Young social entrepreneurs

They’re seeing that ethics profit more than their conscience.

“During his M.B.A. studies at University of California at Berkeley,
Jeff Denby told everyone his ultimate career goal: to start an
underwear company…

“But Mr. Denby—who had formerly worked in industrial design and went
to business school interested in supply-chain management—decided early
in his program that he wanted to create a company that was about more
than just boxers or briefs. In his view, it was critical to create a
product that was environmentally friendly and sustainable—and whose
sales could help support good causes.

“This type of social entrepreneurship – that is, building a
for-profit company with a social conscious or linked with a social
cause – is becoming increasingly attractive to would-be business
founders. The idea is to make money while either directly impacting
consumers with its services or funneling a portion of profits to
charities. Often, these companies employ people or source resources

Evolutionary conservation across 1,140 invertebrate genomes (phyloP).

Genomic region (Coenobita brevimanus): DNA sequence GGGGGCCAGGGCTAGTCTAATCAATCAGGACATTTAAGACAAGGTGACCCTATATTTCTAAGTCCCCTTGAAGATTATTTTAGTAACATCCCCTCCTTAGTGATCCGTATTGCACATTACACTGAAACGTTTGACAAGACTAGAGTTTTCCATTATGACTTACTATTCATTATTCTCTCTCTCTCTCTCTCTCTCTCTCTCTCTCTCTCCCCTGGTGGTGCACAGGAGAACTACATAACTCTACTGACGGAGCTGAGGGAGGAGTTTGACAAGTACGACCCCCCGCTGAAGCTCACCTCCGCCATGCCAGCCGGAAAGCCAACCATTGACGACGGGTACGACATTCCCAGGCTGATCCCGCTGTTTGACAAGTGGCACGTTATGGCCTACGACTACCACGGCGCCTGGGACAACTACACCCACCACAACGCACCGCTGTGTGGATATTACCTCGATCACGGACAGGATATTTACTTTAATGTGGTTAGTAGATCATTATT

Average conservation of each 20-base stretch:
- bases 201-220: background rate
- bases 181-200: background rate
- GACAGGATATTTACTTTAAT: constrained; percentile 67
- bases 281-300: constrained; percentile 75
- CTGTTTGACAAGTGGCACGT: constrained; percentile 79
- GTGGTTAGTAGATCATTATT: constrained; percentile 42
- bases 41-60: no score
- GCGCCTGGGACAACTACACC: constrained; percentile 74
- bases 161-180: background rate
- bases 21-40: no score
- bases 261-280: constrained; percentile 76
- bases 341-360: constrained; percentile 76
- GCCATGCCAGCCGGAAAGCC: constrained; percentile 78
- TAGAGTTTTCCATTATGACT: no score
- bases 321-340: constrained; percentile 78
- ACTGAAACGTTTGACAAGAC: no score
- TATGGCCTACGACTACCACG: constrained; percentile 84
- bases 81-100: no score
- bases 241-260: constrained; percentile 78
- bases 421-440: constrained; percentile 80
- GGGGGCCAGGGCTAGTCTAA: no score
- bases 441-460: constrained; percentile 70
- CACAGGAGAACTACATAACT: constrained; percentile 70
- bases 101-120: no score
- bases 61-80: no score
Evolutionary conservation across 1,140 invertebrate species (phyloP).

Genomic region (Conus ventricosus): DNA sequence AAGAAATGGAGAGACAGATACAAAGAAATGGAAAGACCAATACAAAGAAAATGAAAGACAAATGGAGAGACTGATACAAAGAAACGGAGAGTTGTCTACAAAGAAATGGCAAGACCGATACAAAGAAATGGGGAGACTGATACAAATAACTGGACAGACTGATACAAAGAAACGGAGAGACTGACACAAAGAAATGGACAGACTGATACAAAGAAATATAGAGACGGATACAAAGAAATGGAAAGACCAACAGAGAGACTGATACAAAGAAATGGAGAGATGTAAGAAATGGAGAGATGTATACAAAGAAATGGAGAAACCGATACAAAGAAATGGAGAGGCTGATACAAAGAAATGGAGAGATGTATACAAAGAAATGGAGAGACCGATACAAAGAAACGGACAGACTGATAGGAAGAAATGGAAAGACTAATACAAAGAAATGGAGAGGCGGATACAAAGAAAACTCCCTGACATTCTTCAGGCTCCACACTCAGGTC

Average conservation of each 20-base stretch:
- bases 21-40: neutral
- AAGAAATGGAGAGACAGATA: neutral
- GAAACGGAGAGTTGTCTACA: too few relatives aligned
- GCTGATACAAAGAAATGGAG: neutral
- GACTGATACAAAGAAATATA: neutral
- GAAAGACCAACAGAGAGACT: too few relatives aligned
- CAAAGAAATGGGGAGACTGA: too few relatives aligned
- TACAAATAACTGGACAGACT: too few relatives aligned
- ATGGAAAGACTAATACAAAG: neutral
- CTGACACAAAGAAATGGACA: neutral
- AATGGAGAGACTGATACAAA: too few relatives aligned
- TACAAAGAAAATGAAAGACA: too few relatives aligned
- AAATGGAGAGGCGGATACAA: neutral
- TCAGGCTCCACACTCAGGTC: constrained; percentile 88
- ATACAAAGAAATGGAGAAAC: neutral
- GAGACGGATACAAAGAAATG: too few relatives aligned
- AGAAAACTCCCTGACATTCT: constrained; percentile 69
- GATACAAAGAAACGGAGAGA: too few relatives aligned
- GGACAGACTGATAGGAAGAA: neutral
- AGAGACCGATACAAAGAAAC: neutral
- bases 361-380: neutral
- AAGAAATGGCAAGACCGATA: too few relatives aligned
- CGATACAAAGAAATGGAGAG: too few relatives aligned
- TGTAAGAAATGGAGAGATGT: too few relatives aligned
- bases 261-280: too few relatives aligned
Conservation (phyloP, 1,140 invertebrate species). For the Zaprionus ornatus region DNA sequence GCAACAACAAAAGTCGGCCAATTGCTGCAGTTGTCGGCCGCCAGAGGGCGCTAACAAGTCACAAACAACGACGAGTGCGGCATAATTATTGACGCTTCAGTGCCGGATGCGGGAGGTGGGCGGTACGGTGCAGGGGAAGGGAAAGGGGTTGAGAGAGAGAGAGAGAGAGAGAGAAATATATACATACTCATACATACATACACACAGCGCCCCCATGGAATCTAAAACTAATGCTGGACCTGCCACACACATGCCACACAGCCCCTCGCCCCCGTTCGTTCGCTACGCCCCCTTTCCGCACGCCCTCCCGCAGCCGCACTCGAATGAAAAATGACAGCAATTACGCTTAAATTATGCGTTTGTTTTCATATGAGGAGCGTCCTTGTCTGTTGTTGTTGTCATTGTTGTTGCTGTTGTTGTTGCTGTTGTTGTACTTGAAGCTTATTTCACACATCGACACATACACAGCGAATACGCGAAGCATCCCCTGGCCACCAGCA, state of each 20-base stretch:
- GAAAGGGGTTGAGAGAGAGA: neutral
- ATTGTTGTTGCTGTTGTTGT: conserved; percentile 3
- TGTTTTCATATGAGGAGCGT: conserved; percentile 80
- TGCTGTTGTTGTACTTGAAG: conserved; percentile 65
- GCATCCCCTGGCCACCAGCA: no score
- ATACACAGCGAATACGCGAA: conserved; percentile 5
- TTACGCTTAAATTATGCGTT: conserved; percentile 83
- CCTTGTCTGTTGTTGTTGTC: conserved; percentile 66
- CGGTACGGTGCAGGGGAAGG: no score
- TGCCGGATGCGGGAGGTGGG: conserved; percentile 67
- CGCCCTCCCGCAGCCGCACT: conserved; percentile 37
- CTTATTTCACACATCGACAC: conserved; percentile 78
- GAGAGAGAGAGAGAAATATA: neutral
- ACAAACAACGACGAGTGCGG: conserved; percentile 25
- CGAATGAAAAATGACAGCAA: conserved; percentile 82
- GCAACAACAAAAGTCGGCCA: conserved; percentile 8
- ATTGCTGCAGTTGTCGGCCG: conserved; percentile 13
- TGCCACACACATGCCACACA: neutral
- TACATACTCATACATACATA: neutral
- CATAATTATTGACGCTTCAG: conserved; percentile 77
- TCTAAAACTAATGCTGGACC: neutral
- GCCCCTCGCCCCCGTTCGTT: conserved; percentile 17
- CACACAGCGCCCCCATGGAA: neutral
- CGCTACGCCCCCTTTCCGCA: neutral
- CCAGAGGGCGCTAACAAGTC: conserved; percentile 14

from economically depressed areas of the world that then also benefit
from the charitable donations from the profits.”

This is the upside of the global economic crisis, and also the answer. Human resourcefulness and the unlimited power of a creative mind.

“Sean Conway needed to raise funds for his start-up,,
an online marketplace for college students to buy and sell class notes.
But a year into the venture he was broke and investors weren’t willing
to infuse the company with a capital boost…

“I had invested my life savings and I knew there was no turning back,” says Mr. Conway, a 2007 graduate.

“So last March he submitted his idea to DreamIt Ventures, a sort of
entrepreneurial boot camp in Philadelphia—funded by four economic
development organizations—that provides office space and mentoring to
fledgling business owners, and helps set them up with potential
investors., one of 10 ventures chosen to participate in
the three-month summer program, walked away with about $500,000 in

The common thread to all these stories is the enterprising spirit of
these individuals who had ideas but needed money to launch them. What
they had to invest was time and determination.

“I quickly realized that to do this, I’d have to reach outside my
comfort zone,” [Marc Fienberg] says. “There was no room to be shy or

I would re-word that to say don’t be defeated or
humiliated…different from humility, which remains a virtue. But then,
we’re all outside our comfort zones now, so time to learn new
behaviors. And the moral of this story is that we benefit from new
ventures the more they benefit the common good.


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